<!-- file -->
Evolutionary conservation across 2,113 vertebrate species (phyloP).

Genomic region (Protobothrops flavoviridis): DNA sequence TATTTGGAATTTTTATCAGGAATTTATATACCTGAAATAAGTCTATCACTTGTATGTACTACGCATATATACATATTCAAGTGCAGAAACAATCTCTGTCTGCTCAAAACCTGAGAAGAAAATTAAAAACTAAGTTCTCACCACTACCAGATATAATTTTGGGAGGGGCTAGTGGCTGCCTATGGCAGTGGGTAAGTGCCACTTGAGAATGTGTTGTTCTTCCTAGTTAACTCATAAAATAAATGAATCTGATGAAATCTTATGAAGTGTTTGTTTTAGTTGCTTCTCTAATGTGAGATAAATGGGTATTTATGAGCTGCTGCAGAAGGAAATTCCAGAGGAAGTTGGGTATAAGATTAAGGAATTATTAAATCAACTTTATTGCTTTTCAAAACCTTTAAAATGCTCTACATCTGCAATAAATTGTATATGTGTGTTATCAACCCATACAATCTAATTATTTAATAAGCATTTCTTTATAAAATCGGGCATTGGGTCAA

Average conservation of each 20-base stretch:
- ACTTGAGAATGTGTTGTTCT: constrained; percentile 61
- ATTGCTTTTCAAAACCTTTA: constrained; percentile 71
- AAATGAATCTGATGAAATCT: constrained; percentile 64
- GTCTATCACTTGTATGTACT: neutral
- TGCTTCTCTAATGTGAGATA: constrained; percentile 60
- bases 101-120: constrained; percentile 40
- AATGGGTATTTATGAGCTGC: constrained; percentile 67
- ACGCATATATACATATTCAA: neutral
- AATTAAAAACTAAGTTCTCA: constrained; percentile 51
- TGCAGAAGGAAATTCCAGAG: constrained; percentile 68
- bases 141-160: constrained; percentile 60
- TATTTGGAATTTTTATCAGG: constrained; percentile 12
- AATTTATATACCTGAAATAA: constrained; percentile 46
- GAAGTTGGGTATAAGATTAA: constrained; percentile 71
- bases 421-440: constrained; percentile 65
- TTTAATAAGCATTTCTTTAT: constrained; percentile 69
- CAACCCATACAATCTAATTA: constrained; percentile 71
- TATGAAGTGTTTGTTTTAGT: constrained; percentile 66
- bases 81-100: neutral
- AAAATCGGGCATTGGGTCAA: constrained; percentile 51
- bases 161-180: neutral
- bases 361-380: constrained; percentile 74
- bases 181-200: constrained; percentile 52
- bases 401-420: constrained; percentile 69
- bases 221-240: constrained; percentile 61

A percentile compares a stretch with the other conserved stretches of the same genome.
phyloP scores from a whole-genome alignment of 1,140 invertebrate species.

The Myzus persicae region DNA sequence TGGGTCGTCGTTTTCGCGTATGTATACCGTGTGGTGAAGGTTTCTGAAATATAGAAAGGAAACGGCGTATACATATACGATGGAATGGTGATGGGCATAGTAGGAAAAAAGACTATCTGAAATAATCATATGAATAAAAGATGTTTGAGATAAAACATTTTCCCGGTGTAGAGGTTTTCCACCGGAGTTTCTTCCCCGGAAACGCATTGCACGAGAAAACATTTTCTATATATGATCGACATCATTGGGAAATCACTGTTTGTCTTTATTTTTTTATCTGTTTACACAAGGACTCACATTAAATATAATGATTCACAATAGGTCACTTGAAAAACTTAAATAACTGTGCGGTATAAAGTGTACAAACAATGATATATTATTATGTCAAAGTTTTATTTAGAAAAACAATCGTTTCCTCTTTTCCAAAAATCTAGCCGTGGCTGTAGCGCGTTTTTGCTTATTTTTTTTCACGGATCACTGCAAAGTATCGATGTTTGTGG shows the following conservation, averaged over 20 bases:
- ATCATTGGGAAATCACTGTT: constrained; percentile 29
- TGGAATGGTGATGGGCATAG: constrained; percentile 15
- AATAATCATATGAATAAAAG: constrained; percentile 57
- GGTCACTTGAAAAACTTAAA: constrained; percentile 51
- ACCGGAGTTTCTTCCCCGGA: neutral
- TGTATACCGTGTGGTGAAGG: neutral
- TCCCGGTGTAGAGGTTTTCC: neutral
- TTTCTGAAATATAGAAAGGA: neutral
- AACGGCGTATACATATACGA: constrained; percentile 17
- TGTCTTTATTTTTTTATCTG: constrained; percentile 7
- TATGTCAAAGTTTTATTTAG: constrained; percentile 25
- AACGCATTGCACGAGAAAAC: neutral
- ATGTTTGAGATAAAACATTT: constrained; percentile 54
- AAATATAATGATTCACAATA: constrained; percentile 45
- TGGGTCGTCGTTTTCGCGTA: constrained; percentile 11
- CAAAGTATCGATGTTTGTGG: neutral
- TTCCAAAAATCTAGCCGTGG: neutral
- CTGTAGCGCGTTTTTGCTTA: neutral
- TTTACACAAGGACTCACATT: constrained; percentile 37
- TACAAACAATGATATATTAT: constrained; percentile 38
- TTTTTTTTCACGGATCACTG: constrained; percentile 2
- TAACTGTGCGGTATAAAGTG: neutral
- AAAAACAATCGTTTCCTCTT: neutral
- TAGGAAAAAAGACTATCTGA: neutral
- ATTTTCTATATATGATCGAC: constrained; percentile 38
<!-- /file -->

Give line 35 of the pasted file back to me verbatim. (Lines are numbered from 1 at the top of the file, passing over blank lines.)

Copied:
- GGTCACTTGAAAAACTTAAA: constrained; percentile 51